Farmers’ leaders across Wales intend to pressure the Principality’s politicians on issues affecting agriculture ahead of the Assembly elections.

With the elections due early next year, farmers’ leaders are keen to get a commitment on area payments for less favoured areas, modulation and bovine tuberculosis from politicians as they attend the various events in search of votes.

“We are urging members to exploit every opportunity to lobby on issues of great importance to Welsh farming,” said Mary James, deputy director of NFU Cymru.

“We have certainly not given up hope of persuading assembly members to reject the plan to cut Tir Mynydd payments to 11,000 less favoured area farmers by one third next year as a way to phase out the scheme.

The impact on many farms and the look of countryside would be devastating.”

With no overall Labour majority at the Assembly, Ms James would like Cardiff-based politicians to keep up their opposition to the tabular compensation system for TB reactors, and to fight for the right to decide Welsh modulation rates.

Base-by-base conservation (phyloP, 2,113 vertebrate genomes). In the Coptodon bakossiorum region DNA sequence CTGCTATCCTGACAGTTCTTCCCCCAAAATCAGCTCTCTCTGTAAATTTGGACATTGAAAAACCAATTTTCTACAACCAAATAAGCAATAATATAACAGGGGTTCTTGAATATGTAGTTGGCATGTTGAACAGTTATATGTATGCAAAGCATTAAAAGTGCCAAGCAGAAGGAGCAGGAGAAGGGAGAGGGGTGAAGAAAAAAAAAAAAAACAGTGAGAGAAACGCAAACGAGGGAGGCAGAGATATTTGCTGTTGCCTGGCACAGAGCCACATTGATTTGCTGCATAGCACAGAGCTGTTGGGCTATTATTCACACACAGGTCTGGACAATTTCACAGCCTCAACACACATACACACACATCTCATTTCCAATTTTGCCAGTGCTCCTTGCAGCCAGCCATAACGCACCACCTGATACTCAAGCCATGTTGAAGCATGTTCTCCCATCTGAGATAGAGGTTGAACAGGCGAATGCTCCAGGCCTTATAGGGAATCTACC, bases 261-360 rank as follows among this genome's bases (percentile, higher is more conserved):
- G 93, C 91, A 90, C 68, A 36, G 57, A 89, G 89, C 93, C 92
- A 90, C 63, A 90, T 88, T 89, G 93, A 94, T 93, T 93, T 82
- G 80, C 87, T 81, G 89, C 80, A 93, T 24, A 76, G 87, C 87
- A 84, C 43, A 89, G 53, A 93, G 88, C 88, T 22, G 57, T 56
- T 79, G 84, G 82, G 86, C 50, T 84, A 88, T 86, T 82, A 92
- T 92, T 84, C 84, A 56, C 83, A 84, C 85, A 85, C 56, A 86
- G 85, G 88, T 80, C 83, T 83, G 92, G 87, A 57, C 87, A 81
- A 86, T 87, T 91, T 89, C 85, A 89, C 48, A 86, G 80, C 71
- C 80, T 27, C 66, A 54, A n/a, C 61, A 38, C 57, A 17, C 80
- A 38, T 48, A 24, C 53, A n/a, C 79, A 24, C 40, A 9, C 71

Farmers Union of Wales senior policy adviser Rhian Nowell-Phillips has warned members that modulation could cut single farm payments by up to 20%, with no government match-funding.

She fears that this could leave the New Rural Development Plan under-resourced, limiting the money available for agri-environment and value-adding agri-food projects.

“It would work against every strategy aimed at improving the viability of the farming sector and wider rural economy,” she said.

The FUW will also use the summer to press its opposition to rural affairs minister Carwyn Jones’s decision to target the Tir Gofal agri-environment scheme towards farms with sites of special scientific interest.

Support has come from Elin Jones, Plaid Cymru’s rural affairs shadow minister.

She warned:

“By targeting it to SSSI areas, most parts of Wales may be exempt from seeing environmental, wildlife and landscape gains via Tir Gofal, disadvantaging farmers.”

bodavies@agrinews.fsnet.co.uk